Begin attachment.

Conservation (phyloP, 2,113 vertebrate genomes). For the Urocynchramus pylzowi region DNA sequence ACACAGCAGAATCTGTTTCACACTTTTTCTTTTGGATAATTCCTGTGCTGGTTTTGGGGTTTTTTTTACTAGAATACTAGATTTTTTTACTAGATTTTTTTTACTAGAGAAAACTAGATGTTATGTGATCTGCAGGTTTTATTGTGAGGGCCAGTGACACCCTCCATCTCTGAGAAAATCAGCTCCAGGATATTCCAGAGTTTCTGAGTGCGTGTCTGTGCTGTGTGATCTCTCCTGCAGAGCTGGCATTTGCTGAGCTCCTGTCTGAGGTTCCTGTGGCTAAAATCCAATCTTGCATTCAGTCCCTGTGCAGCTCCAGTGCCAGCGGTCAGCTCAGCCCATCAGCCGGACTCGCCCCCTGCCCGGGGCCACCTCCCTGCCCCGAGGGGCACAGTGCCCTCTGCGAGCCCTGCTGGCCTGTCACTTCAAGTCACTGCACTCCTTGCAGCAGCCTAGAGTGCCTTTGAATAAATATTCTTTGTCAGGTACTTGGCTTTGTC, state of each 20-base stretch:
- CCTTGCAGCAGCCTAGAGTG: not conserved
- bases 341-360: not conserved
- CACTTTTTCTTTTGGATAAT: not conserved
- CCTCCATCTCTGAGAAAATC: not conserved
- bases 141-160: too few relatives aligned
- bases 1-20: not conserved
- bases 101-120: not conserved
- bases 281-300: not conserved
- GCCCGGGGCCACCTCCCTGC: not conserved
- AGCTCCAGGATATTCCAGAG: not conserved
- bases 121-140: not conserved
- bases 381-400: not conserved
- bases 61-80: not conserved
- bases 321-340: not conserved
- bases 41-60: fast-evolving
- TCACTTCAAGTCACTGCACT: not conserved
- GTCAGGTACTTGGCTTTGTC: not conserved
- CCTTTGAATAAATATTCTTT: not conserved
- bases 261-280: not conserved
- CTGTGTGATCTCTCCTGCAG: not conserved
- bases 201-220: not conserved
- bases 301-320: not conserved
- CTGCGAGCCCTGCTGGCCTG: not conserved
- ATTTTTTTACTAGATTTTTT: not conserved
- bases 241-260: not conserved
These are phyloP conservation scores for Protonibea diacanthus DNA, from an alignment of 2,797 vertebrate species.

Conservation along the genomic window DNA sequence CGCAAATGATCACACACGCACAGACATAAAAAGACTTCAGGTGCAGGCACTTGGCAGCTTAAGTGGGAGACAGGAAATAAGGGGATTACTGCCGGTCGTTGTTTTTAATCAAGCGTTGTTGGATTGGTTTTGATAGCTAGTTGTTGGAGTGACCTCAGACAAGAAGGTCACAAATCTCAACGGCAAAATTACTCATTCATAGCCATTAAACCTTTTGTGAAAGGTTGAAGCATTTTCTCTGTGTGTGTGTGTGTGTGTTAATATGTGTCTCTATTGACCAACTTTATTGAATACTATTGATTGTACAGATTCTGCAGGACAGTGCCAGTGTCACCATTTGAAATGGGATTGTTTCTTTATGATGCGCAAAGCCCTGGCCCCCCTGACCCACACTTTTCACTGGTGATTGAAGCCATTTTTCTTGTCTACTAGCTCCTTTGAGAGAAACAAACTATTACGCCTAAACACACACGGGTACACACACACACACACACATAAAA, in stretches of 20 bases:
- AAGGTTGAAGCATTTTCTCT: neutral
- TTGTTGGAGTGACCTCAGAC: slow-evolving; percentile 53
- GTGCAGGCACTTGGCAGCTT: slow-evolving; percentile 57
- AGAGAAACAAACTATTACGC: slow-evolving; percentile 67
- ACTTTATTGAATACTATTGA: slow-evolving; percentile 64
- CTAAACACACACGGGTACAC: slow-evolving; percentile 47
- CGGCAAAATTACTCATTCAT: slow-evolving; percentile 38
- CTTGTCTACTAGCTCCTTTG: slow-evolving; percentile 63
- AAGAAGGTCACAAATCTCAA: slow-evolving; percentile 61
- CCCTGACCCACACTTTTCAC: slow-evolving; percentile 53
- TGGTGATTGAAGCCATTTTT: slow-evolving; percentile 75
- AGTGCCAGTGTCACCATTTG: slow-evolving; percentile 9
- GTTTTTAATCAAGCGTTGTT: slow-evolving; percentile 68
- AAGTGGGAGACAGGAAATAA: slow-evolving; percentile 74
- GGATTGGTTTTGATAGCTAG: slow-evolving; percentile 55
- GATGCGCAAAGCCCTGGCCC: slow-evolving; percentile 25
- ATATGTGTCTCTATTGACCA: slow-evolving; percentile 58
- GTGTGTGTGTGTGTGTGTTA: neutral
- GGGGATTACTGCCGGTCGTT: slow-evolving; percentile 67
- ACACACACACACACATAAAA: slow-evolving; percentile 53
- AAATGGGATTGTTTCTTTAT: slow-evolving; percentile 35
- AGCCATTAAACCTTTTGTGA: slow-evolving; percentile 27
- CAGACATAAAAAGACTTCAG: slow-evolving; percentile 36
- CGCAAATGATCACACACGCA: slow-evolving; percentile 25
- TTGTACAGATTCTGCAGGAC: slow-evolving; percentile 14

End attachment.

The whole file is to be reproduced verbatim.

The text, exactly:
Conservation (phyloP, 2,113 vertebrate genomes). For the Urocynchramus pylzowi region DNA sequence ACACAGCAGAATCTGTTTCACACTTTTTCTTTTGGATAATTCCTGTGCTGGTTTTGGGGTTTTTTTTACTAGAATACTAGATTTTTTTACTAGATTTTTTTTACTAGAGAAAACTAGATGTTATGTGATCTGCAGGTTTTATTGTGAGGGCCAGTGACACCCTCCATCTCTGAGAAAATCAGCTCCAGGATATTCCAGAGTTTCTGAGTGCGTGTCTGTGCTGTGTGATCTCTCCTGCAGAGCTGGCATTTGCTGAGCTCCTGTCTGAGGTTCCTGTGGCTAAAATCCAATCTTGCATTCAGTCCCTGTGCAGCTCCAGTGCCAGCGGTCAGCTCAGCCCATCAGCCGGACTCGCCCCCTGCCCGGGGCCACCTCCCTGCCCCGAGGGGCACAGTGCCCTCTGCGAGCCCTGCTGGCCTGTCACTTCAAGTCACTGCACTCCTTGCAGCAGCCTAGAGTGCCTTTGAATAAATATTCTTTGTCAGGTACTTGGCTTTGTC, state of each 20-base stretch:
- CCTTGCAGCAGCCTAGAGTG: not conserved
- bases 341-360: not conserved
- CACTTTTTCTTTTGGATAAT: not conserved
- CCTCCATCTCTGAGAAAATC: not conserved
- bases 141-160: too few relatives aligned
- bases 1-20: not conserved
- bases 101-120: not conserved
- bases 281-300: not conserved
- GCCCGGGGCCACCTCCCTGC: not conserved
- AGCTCCAGGATATTCCAGAG: not conserved
- bases 121-140: not conserved
- bases 381-400: not conserved
- bases 61-80: not conserved
- bases 321-340: not conserved
- bases 41-60: fast-evolving
- TCACTTCAAGTCACTGCACT: not conserved
- GTCAGGTACTTGGCTTTGTC: not conserved
- CCTTTGAATAAATATTCTTT: not conserved
- bases 261-280: not conserved
- CTGTGTGATCTCTCCTGCAG: not conserved
- bases 201-220: not conserved
- bases 301-320: not conserved
- CTGCGAGCCCTGCTGGCCTG: not conserved
- ATTTTTTTACTAGATTTTTT: not conserved
- bases 241-260: not conserved
These are phyloP conservation scores for Protonibea diacanthus DNA, from an alignment of 2,797 vertebrate species.

Conservation along the genomic window DNA sequence CGCAAATGATCACACACGCACAGACATAAAAAGACTTCAGGTGCAGGCACTTGGCAGCTTAAGTGGGAGACAGGAAATAAGGGGATTACTGCCGGTCGTTGTTTTTAATCAAGCGTTGTTGGATTGGTTTTGATAGCTAGTTGTTGGAGTGACCTCAGACAAGAAGGTCACAAATCTCAACGGCAAAATTACTCATTCATAGCCATTAAACCTTTTGTGAAAGGTTGAAGCATTTTCTCTGTGTGTGTGTGTGTGTGTTAATATGTGTCTCTATTGACCAACTTTATTGAATACTATTGATTGTACAGATTCTGCAGGACAGTGCCAGTGTCACCATTTGAAATGGGATTGTTTCTTTATGATGCGCAAAGCCCTGGCCCCCCTGACCCACACTTTTCACTGGTGATTGAAGCCATTTTTCTTGTCTACTAGCTCCTTTGAGAGAAACAAACTATTACGCCTAAACACACACGGGTACACACACACACACACACATAAAA, in stretches of 20 bases:
- AAGGTTGAAGCATTTTCTCT: neutral
- TTGTTGGAGTGACCTCAGAC: slow-evolving; percentile 53
- GTGCAGGCACTTGGCAGCTT: slow-evolving; percentile 57
- AGAGAAACAAACTATTACGC: slow-evolving; percentile 67
- ACTTTATTGAATACTATTGA: slow-evolving; percentile 64
- CTAAACACACACGGGTACAC: slow-evolving; percentile 47
- CGGCAAAATTACTCATTCAT: slow-evolving; percentile 38
- CTTGTCTACTAGCTCCTTTG: slow-evolving; percentile 63
- AAGAAGGTCACAAATCTCAA: slow-evolving; percentile 61
- CCCTGACCCACACTTTTCAC: slow-evolving; percentile 53
- TGGTGATTGAAGCCATTTTT: slow-evolving; percentile 75
- AGTGCCAGTGTCACCATTTG: slow-evolving; percentile 9
- GTTTTTAATCAAGCGTTGTT: slow-evolving; percentile 68
- AAGTGGGAGACAGGAAATAA: slow-evolving; percentile 74
- GGATTGGTTTTGATAGCTAG: slow-evolving; percentile 55
- GATGCGCAAAGCCCTGGCCC: slow-evolving; percentile 25
- ATATGTGTCTCTATTGACCA: slow-evolving; percentile 58
- GTGTGTGTGTGTGTGTGTTA: neutral
- GGGGATTACTGCCGGTCGTT: slow-evolving; percentile 67
- ACACACACACACACATAAAA: slow-evolving; percentile 53
- AAATGGGATTGTTTCTTTAT: slow-evolving; percentile 35
- AGCCATTAAACCTTTTGTGA: slow-evolving; percentile 27
- CAGACATAAAAAGACTTCAG: slow-evolving; percentile 36
- CGCAAATGATCACACACGCA: slow-evolving; percentile 25
- TTGTACAGATTCTGCAGGAC: slow-evolving; percentile 14